Those of you who read my post last week know a little bit about a difficult experience I had a few years ago when I was dealing with migraines. For those of you who haven’t read it, I shared that I had been in the habit of taking on more and more until my body finally said “stop”. The chronic stress I’d been dealing with over the years, along with the acute stress of a difficult work situation, was too much for my body to handle, and it progressed to a point where I was dealing with high intensity pain on a daily basis. And that went on for a year.

I also talked about how I had to make some drastic shifts in my life in terms of what would actually be nurturing for my body. What I didn’t share is how vital self-compassion was to the healing I went through.

When I was struggling the most with migraines, I would say things to myself like “I should be able to handle this amount of stress without feeling pain” “I should be able to work more than 10 hours a week” – but I couldn’t.

It felt like my body was my enemy, and it was doing this terrible thing to me.

So each time I felt the early signs of a migraine coming on, I braced against it, thinking “I shouldn’t be feeling this way”.  And what happens when you brace against something? Your muscles tense. And so the pain would get worse.

The other trap I got into is that when it came to self care options like working less, or go home early from social outings when I was in pain, I told myself “I should be able to do this” or “it’s not okay for me let anyone know that I’m struggling”, and I ended up avoiding the things that might have actually helped me.

This may seem all really obvious but when I finally admitted to myself “this is a chronic pain issue” I – first of all cried a lot – and then possibilities opened up. Healing possibilities that I literally did not see before.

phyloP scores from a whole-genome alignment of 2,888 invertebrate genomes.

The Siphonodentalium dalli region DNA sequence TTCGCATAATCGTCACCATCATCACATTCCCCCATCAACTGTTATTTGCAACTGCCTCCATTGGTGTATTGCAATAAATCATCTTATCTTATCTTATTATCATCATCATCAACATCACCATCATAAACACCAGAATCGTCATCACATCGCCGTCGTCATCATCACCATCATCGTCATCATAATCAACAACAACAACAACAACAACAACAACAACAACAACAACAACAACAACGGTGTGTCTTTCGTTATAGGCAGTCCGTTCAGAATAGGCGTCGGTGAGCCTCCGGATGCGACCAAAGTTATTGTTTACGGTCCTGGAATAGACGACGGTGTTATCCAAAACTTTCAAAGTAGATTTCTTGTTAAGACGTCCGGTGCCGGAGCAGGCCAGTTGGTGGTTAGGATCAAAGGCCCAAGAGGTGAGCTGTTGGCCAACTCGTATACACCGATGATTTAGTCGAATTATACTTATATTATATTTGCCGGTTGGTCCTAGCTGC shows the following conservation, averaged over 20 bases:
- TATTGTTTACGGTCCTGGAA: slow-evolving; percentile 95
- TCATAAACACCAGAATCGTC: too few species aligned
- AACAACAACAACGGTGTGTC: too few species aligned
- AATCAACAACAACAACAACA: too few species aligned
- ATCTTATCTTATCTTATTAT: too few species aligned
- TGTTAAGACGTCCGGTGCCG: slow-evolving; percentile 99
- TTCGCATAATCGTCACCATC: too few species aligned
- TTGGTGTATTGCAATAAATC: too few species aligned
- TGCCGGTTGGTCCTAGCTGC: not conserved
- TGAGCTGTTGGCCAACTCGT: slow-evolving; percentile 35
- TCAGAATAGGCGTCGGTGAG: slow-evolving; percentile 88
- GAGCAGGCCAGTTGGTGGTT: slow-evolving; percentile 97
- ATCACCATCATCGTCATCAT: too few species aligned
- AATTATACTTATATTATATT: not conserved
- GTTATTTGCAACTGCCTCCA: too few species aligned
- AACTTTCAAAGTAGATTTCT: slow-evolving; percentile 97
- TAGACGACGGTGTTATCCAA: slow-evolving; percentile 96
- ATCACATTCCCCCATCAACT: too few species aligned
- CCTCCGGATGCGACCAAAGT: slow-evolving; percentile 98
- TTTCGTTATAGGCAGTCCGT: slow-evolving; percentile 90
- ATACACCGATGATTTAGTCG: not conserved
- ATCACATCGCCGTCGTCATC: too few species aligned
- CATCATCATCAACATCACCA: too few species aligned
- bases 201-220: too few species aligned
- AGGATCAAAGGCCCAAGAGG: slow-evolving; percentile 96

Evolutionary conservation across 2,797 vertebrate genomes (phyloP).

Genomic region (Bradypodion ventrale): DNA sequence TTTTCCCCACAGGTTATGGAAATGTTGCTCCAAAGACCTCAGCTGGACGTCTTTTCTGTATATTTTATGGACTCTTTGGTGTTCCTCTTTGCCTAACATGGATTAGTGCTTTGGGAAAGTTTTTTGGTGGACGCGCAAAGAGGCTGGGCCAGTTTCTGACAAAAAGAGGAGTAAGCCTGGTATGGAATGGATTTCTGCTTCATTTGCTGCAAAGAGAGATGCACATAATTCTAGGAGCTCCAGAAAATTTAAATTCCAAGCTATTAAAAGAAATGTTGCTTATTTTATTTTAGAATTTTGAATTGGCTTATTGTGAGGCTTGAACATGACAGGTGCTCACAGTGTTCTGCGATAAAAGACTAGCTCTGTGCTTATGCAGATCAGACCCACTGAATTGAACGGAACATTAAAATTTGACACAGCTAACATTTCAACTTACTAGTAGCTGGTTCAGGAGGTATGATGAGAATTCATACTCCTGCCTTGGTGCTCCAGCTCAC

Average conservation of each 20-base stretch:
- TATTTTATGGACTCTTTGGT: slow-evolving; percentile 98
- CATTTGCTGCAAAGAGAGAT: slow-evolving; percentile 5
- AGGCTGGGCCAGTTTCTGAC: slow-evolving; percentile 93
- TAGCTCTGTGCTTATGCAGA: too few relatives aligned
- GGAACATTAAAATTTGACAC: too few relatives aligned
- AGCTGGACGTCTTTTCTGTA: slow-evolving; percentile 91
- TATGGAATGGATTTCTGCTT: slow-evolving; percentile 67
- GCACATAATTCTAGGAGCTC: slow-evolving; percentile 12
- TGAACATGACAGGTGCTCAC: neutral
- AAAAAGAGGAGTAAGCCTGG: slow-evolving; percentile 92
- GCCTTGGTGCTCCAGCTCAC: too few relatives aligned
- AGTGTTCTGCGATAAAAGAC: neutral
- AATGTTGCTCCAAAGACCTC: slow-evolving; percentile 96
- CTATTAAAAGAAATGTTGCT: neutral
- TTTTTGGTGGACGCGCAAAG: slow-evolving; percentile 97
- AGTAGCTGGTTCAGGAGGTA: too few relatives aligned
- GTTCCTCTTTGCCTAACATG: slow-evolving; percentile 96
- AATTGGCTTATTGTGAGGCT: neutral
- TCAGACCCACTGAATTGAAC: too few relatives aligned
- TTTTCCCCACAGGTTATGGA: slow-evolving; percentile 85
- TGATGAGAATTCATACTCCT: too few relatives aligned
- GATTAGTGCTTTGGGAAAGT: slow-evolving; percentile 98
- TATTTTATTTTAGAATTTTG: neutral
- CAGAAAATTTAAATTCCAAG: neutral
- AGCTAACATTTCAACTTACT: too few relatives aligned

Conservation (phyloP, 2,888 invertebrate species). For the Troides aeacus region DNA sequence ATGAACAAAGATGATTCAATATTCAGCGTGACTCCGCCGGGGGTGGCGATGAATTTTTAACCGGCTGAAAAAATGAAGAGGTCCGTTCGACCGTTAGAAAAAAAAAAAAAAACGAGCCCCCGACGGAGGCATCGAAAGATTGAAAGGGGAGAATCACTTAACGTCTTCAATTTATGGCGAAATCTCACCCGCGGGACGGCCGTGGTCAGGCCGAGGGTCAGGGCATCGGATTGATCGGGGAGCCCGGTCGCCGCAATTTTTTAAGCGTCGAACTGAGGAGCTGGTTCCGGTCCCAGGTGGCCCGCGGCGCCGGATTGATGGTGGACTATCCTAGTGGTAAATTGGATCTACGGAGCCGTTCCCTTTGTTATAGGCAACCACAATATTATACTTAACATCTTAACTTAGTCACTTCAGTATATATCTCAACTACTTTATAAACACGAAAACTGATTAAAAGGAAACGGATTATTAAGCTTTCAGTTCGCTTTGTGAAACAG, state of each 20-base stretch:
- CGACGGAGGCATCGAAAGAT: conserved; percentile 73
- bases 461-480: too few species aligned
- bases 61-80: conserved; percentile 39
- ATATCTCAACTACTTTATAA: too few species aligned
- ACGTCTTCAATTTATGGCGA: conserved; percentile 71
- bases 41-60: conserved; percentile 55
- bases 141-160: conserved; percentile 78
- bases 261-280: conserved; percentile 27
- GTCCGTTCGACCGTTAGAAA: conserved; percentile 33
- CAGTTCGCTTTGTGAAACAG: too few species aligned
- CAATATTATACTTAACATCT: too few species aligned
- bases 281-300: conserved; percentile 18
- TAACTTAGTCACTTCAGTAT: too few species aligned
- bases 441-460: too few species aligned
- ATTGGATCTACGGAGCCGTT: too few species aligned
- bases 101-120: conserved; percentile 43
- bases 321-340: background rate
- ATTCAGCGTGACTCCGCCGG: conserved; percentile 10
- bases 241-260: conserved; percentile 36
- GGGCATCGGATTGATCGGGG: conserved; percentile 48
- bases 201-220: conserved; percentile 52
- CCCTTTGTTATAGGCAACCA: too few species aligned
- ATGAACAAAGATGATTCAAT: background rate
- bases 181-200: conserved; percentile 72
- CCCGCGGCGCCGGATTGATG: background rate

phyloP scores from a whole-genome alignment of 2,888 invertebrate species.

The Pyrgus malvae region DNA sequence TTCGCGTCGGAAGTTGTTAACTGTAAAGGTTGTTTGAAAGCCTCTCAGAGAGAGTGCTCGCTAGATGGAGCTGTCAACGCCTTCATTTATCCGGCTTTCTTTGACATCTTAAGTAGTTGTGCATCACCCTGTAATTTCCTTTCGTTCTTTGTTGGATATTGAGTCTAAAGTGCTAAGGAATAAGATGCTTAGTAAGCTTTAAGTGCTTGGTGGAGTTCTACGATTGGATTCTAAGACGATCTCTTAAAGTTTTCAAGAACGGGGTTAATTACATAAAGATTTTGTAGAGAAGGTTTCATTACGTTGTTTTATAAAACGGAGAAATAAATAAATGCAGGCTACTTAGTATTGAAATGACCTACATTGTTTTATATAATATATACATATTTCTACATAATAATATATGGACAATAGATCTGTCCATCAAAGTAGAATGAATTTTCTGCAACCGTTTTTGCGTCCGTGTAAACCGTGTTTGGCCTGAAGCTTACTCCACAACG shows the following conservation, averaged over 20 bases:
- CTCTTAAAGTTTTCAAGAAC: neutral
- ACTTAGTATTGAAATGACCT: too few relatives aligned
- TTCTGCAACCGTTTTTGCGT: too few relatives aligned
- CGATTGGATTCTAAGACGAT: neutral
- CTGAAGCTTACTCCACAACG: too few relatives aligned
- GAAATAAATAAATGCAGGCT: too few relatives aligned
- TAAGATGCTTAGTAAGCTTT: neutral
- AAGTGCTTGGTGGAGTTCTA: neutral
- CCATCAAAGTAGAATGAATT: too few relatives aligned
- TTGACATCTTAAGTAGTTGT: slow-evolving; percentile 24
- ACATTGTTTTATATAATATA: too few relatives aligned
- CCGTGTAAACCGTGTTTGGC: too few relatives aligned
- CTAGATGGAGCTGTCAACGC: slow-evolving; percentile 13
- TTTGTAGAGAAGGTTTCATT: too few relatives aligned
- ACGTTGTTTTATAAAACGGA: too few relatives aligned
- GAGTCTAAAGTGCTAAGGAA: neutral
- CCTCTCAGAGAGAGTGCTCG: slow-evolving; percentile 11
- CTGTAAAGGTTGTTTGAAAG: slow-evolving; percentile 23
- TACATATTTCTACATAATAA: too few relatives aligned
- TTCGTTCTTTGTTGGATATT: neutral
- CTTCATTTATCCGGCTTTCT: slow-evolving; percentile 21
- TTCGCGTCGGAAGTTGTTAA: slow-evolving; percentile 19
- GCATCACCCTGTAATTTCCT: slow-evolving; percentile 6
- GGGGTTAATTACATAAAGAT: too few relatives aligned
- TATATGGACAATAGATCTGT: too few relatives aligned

But again – it took a real shift in perspective.

First I stopped seeing my body as the enemy, and starting seeing it as a PART of me that was in pain, and needed help. (Yes that’s right – your body is a part of you).

I also stopped with the constant barrage of what I should be capable of and accepted what IS – or what was, at least in that moment.

And I want to say that’s not the same as giving up on the possibility that things will change. Instead, it was about allowing the reality of the situation – and the grief of that – in. And from that place, I was able to start healing.


About Nicole 

Nicole is a Registered Psychologist with a general private practice in the Garneau area of Edmonton. Her approach is collaborative and feminist at its heart. She believe in seeing problems within their context and in being a non-judgmental advocate and support. She integrate a variety of other therapy approaches, including mindfulness-based therapy, Somatic Experiencing, and group therapy. She identify as an ally and have been working with the LGBTQ* community in therapeutic settings from the beginning, including being on the counselling team at Camp Fyrefly.


By Nicole

So I don’t know how many of you have seen a counselor, or if you ever wonder what goes on in the world of a psychologist OUTSIDE the therapy room (“do they really do all the meditating they’re telling me is so beneficial?”) but I’ve got a little bit of insight that I’d like to share with you. I have noticed that in psychology, self care gets talked about a lot… but similar to other helping fields, the actual practice of putting ourselves as a priority is not so good. There’s a lot of TALK about work-life balance, but the structural systems within the workplace – be it nonprofit or private practice – make it really hard to actually have balance. Now, in my early 20s, I was excited enough about the work, and energetic enough, that I could “buckle down and push through”. But by the time I turned 27 – not that old – the effect of “pushing through” was starting to wear on me.